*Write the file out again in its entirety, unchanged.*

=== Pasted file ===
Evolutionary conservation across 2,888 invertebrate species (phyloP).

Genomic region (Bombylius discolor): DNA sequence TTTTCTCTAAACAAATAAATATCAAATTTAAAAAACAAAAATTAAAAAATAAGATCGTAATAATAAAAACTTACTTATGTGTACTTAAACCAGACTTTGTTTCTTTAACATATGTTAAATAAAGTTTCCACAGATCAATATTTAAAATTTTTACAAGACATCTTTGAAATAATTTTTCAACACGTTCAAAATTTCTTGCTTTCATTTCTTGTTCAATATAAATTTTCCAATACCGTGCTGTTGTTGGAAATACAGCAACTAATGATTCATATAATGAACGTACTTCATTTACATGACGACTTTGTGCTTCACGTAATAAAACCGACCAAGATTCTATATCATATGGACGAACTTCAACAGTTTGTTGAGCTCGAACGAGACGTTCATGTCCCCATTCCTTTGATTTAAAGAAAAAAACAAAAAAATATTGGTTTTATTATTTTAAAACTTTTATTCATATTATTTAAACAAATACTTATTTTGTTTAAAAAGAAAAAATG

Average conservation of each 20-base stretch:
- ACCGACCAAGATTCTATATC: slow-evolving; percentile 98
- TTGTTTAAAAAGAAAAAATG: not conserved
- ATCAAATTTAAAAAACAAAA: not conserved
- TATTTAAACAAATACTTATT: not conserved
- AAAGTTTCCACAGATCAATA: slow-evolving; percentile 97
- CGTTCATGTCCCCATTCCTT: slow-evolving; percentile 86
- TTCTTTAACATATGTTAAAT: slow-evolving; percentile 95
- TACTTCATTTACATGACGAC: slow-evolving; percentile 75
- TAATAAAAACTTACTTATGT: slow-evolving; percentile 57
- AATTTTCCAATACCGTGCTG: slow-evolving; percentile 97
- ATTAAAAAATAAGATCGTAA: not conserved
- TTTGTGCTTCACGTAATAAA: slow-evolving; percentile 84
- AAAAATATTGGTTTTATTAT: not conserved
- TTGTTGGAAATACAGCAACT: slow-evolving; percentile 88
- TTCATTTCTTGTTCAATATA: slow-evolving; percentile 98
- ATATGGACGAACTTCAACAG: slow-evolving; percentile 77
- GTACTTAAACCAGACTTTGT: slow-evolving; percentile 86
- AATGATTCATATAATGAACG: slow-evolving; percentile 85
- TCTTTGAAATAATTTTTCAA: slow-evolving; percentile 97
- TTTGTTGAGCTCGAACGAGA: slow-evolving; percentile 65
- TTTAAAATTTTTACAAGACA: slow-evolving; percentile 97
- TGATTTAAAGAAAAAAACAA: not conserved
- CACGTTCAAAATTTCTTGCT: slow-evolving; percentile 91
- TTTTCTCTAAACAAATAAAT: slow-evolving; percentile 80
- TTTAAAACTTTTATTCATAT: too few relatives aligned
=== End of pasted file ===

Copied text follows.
Evolutionary conservation across 2,888 invertebrate species (phyloP).

Genomic region (Bombylius discolor): DNA sequence TTTTCTCTAAACAAATAAATATCAAATTTAAAAAACAAAAATTAAAAAATAAGATCGTAATAATAAAAACTTACTTATGTGTACTTAAACCAGACTTTGTTTCTTTAACATATGTTAAATAAAGTTTCCACAGATCAATATTTAAAATTTTTACAAGACATCTTTGAAATAATTTTTCAACACGTTCAAAATTTCTTGCTTTCATTTCTTGTTCAATATAAATTTTCCAATACCGTGCTGTTGTTGGAAATACAGCAACTAATGATTCATATAATGAACGTACTTCATTTACATGACGACTTTGTGCTTCACGTAATAAAACCGACCAAGATTCTATATCATATGGACGAACTTCAACAGTTTGTTGAGCTCGAACGAGACGTTCATGTCCCCATTCCTTTGATTTAAAGAAAAAAACAAAAAAATATTGGTTTTATTATTTTAAAACTTTTATTCATATTATTTAAACAAATACTTATTTTGTTTAAAAAGAAAAAATG

Average conservation of each 20-base stretch:
- ACCGACCAAGATTCTATATC: slow-evolving; percentile 98
- TTGTTTAAAAAGAAAAAATG: not conserved
- ATCAAATTTAAAAAACAAAA: not conserved
- TATTTAAACAAATACTTATT: not conserved
- AAAGTTTCCACAGATCAATA: slow-evolving; percentile 97
- CGTTCATGTCCCCATTCCTT: slow-evolving; percentile 86
- TTCTTTAACATATGTTAAAT: slow-evolving; percentile 95
- TACTTCATTTACATGACGAC: slow-evolving; percentile 75
- TAATAAAAACTTACTTATGT: slow-evolving; percentile 57
- AATTTTCCAATACCGTGCTG: slow-evolving; percentile 97
- ATTAAAAAATAAGATCGTAA: not conserved
- TTTGTGCTTCACGTAATAAA: slow-evolving; percentile 84
- AAAAATATTGGTTTTATTAT: not conserved
- TTGTTGGAAATACAGCAACT: slow-evolving; percentile 88
- TTCATTTCTTGTTCAATATA: slow-evolving; percentile 98
- ATATGGACGAACTTCAACAG: slow-evolving; percentile 77
- GTACTTAAACCAGACTTTGT: slow-evolving; percentile 86
- AATGATTCATATAATGAACG: slow-evolving; percentile 85
- TCTTTGAAATAATTTTTCAA: slow-evolving; percentile 97
- TTTGTTGAGCTCGAACGAGA: slow-evolving; percentile 65
- TTTAAAATTTTTACAAGACA: slow-evolving; percentile 97
- TGATTTAAAGAAAAAAACAA: not conserved
- CACGTTCAAAATTTCTTGCT: slow-evolving; percentile 91
- TTTTCTCTAAACAAATAAAT: slow-evolving; percentile 80
- TTTAAAACTTTTATTCATAT: too few relatives aligned